One day into the NFL season, the floodgates are already open for Patriots cheating allegations

BelichickMaddie Meyer/GettyBill Belichick’s integrity has come under fire from opponents.

Despite a convincing 28-21 win over the Pittsburgh Steelers in the NFL season-opener, the New England Patriots find themselves steeped in more controversy.

One week after Tom Brady’s Deflategate suspension was overturned, and only several days since ESPN’s bombshell “Spygate” report, the Steelers are accusing the Patriots of tampering with their headset connections during the game.

During the first half, the Steelers claim their headsets were tuned into the local radio broadcast of the game. NFL rules require that if one team’s connection is lost, the other team may not use their headsets. When NFL personnel approached the Patriots about their headsets, the Steelers claim their connection was magically repaired.

After the game, Steelers coach Mike Tomlin said, “That’s always the case [at Gillette Stadium].”

This wasn’t the only complaint from the Steelers, though. In a second-half rally, the Steelers were called for a false start on a third-and-goal. Ben Roethlisberger argued the Patriots did a “line slide” during his pre-snap cadence — a move that could fool offensive lines (via USA Today’s Tom Pelissero):

“I thought that there was a rule against that. Maybe there’s not. Maybe it’s just an unwritten rule. … We saw it on film, that the Patriots do that. They shift and slide and do stuff on the goal line, knowing that it’s an itchy trigger finger-type down there.”

Steelers guard Ramon Foster added, “They time [the slide] up in the cadence. Yeah, that’s one of the things they do. Welcome to Foxborough.”

One day into the season, there are already two new cheating allegations against the Patriots. Complaints about radio miscommunications are nothing new. As ProFootball Talk’s Michael David Smith points out, teams complained their radio communications were jammed up in Foxborough during the same period as the Spygate investigation.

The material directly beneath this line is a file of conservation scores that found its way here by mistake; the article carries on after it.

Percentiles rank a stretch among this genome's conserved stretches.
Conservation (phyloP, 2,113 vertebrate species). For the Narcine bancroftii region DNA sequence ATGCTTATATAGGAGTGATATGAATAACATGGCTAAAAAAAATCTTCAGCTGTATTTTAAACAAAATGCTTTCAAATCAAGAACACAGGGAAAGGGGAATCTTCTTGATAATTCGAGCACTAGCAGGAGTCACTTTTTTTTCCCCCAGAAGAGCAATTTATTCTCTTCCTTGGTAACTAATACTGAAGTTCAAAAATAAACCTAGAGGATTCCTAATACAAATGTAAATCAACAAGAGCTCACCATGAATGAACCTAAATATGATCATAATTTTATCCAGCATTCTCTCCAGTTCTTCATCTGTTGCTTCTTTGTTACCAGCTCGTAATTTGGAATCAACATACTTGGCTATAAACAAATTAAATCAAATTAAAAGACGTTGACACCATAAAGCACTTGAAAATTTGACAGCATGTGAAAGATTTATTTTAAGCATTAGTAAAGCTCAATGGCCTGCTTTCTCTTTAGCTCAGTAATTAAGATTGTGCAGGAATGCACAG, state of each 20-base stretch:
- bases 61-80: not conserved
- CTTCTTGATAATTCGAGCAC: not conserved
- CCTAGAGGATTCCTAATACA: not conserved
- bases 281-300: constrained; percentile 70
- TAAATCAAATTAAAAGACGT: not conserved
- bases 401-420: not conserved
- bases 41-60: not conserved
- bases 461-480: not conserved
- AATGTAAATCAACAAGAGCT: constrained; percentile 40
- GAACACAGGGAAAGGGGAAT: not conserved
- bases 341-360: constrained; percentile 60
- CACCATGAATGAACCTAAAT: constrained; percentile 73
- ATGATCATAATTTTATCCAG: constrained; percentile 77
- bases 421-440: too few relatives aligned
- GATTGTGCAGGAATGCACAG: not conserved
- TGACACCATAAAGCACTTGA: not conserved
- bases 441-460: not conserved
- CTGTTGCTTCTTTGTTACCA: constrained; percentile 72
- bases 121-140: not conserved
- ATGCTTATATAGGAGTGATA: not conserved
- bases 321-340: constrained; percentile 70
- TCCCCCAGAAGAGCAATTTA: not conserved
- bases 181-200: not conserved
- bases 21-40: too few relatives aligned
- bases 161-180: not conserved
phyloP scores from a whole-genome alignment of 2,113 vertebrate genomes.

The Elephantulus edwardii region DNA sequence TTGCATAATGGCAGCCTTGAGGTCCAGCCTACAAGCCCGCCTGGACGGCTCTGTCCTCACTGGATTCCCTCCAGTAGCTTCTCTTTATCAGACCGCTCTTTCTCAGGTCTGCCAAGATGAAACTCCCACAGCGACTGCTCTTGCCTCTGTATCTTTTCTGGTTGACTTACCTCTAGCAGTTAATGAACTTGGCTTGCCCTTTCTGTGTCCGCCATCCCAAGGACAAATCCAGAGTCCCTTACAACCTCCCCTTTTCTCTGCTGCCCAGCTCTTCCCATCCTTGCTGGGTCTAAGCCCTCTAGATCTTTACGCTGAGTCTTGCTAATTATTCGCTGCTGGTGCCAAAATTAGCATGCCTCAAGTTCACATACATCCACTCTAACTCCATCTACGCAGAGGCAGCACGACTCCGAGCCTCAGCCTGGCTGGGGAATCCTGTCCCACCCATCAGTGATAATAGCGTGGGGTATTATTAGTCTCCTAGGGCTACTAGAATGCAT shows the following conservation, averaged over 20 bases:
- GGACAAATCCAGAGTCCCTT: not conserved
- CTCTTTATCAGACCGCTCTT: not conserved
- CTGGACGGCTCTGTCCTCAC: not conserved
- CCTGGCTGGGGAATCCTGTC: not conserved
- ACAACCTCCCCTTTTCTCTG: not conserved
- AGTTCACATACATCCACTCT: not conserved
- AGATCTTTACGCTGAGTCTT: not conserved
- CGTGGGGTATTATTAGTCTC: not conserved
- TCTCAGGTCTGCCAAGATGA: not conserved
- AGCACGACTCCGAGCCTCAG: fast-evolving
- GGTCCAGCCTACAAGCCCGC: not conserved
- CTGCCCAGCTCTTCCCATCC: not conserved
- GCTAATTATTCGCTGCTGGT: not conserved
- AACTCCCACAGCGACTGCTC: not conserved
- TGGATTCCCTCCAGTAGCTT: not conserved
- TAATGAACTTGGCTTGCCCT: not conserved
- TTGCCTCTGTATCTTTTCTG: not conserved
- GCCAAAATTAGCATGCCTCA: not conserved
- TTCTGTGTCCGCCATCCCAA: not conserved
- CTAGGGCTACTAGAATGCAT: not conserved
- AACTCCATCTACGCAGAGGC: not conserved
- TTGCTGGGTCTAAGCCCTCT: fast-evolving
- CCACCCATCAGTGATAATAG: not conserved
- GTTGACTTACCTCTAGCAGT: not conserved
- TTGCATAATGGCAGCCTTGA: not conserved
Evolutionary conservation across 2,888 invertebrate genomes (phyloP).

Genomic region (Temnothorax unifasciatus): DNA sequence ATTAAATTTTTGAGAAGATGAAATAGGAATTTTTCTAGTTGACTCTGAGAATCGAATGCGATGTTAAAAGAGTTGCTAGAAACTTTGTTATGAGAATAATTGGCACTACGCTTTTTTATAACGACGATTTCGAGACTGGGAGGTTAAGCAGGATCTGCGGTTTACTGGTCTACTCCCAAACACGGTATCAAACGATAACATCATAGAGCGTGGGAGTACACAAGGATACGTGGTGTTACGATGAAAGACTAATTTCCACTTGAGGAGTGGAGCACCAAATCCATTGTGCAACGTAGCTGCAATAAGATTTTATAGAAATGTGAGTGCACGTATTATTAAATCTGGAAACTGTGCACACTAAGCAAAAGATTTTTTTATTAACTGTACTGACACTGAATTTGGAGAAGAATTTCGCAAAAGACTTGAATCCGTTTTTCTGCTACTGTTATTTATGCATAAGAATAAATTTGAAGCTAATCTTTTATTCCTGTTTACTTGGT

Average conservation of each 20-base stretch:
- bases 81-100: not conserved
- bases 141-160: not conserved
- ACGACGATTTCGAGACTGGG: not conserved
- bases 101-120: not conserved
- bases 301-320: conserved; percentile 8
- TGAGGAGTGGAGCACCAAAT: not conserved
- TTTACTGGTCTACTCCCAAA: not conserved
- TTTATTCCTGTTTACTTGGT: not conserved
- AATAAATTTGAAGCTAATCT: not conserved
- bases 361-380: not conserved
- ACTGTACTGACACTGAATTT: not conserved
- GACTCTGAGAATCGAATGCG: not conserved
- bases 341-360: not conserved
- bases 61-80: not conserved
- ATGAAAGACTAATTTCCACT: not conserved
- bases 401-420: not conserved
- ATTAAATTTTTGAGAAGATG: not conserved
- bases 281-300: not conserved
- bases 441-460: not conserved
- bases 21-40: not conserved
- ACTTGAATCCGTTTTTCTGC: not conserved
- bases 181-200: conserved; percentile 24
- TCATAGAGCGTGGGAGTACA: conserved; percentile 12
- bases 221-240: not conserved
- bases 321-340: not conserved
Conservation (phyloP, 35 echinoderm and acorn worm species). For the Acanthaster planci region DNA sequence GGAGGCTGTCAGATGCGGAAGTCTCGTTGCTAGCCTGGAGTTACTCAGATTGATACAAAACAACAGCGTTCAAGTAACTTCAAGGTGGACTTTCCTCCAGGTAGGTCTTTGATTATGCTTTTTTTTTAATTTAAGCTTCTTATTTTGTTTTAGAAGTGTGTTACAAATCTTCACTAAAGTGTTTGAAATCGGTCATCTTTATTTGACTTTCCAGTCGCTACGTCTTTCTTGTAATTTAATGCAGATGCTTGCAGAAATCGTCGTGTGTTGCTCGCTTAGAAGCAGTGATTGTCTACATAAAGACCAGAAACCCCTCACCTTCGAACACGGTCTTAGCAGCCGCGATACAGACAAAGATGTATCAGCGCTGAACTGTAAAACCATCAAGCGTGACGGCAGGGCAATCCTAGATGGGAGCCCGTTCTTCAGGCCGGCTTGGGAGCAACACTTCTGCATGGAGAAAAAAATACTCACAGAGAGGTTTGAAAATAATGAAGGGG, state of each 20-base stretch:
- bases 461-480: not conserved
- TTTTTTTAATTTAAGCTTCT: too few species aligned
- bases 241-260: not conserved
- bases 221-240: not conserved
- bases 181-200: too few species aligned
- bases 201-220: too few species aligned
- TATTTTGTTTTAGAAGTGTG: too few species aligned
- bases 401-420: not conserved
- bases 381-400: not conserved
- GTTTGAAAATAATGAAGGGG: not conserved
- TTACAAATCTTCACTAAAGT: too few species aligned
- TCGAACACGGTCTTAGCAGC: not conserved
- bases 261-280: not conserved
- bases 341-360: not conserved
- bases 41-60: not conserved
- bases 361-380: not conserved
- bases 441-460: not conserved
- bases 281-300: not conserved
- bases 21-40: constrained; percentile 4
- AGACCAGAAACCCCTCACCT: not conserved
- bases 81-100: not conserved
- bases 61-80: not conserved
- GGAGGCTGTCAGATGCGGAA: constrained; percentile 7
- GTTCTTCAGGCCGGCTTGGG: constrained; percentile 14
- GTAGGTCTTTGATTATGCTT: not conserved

Even if the latter complaint about a line slide isn’t exactly cheating, it’s the type of grey area the Patriots specialize in exploiting. During the offseason, the NFL made an official rule banning the tricky formation the Patriots used in the playoffs, in which they completed pass after pass to a receiver disguised as a lineman. Ravens coach John Harbaugh later called it “deception.”

As a former Patriots assistant told ESPN, “You’d want Bill and Ernie [Adams] doing your taxes. They would find all the loopholes, and then when the IRS would close them, they’d find more.”

In light of the Spygate report, the allegations in Deflategate, and the new allegations, the NFL world is increasingly comfortable in making their suspicions public. And that right is earned to a certain extent. The Patriots may have a larger target than other teams, but there’s valid reasoning behind these accusations. No other team has found themselves surrounded by controversy as much as the Patriots in the last 10 years, and it seems to have now reached the point where teams don’t consider it taboo to publicly say they suspect the Patriots of foul play.

After the newest Spygate report, Bill Simmons took to Twitter to defend the Patriots, and though Simmons is an unabashed Patriots fan, he made a good point:

While this is an exaggeration — teams will lose to the Patriots and accept it graciously because the Patriots are a good team and win lots of football games.

Where there may be a cultural shift in the NFL is when teams suspect something went wrong — radio failures, line slides, funky formations — and they don’t know how to react, or feel some rule was exploited. The normal tendency to tread lightly over accusing another team could fall out the window, and the Steelers’ reactions in wake of the loss could become the norm.

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